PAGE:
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The man who weathered coup, Agusta, Tatra controversies

May 24, 2013 12:00 IST

Newly appointed Comptroller and Auditor General Shashi Kant Sharma is is approachable and friendly, not forbidding, say his former colleagues. 

When Defence Minister A K Antony was chief minister of Kerala, his instruction to his staff was simple: "I don't want files to come to me. You clear the files and tell me where to sign and I will. But you are an extension of me -- when you do something, it is as if I were doing it. So, please remember this when you prepare a file noting."

In other words, it was a relationship of complete trust between the minister and his bureaucrats. During his tenure as chief minister, rarely did Antony's table have a lot of files on it.

Shashi Kant Sharma would not have become the Comptroller and Auditor General, had it not been for Antony. Sharma was defence secretary through halcyon times, as well as equally troubled times in the defence ministry. He weathered former army chief V K Singh's attempted coup controversy, along with several corruption scams, including the AgustaWestland deal and the Tatra trucks scam with equanimity.

In fact, equanimity and balance are integral to Sharma. Rarely does he get into flaps. When it comes to building relationships with subordinates, he is known to emulate Antony recently, he told a junior: "Yaar, tell me what to write and I will do it". Junior officers in the defence ministry say he is approachable and friendly, not forbidding.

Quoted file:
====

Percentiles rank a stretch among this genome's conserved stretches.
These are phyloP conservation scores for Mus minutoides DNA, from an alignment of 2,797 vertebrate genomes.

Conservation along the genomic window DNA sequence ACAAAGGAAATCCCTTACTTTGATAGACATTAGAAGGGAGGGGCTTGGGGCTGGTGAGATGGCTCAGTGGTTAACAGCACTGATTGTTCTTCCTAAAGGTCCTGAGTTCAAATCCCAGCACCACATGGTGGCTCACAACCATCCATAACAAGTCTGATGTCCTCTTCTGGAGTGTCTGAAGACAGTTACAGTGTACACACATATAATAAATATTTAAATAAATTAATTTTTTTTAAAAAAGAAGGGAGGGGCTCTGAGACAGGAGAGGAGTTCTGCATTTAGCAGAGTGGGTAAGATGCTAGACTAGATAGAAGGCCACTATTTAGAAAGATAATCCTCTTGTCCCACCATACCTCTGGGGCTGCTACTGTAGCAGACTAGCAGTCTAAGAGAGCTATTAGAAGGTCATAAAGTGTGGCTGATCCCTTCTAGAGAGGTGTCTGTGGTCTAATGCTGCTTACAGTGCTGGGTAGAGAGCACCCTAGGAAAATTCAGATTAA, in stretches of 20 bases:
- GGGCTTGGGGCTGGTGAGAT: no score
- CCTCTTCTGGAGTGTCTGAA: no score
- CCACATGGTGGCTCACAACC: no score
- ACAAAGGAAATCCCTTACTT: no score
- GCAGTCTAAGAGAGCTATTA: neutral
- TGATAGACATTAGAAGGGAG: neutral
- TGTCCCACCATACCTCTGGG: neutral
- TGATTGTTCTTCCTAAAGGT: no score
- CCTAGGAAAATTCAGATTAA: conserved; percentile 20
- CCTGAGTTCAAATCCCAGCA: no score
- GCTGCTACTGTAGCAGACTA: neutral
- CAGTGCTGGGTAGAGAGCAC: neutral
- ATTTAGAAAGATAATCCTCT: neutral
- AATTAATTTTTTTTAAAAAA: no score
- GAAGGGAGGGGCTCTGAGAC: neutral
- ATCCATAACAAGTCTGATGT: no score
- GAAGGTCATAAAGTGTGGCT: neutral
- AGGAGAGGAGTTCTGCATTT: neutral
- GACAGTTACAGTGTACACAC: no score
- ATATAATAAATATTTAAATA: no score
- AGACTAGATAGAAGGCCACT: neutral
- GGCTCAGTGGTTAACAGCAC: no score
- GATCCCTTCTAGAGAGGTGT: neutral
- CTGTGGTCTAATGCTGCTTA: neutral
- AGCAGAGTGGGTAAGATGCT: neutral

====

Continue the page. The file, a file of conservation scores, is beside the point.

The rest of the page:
Perhaps, it is this sense of balance that has kept him away from controversies. As joint secretary (air acquisitions) in 2003, he was a key figure in negotiating the deal. In 2010, as director general of defence acquisition, he cleared the deal. Yet, even as the issue of bribes in the deal has come to haunt former chief of air staff S P Tyagi, there isn't a whiff of implied impropriety in Sharma's conduct.

As Comptroller and Auditor General, one of the first deals he should choose to audit should be the decisions he had taken in his previous capacities. Sharma would be stepping into the shoes of Vinod Rai, the man who had rocked the government establishment by doing his job all too well. Sharma is genial, and though he has never won any award in his career, he has always managed to get the best jobs -- secretary, department of financial services, and secretary, ministry of defence.

Earlier, Sharma was posted in Banka (Bihar) and Dhanbad and Bokaro (both in Jharkhand). He was district magistrate of Bhagalpur from 1982 to1985 and served as district magistrate of Patna in 1990, before being appointed labour commissioner in Bihar, a post he held till 1992. He was then shifted to Delhi to run the department of youth affairs and sports and, thereafter, to the ministry of urban affairs and employment.

He has never made waves and is not expected to create problems for an election-bound government -- that's what qualifies him for the job.

Aditi Phadnis
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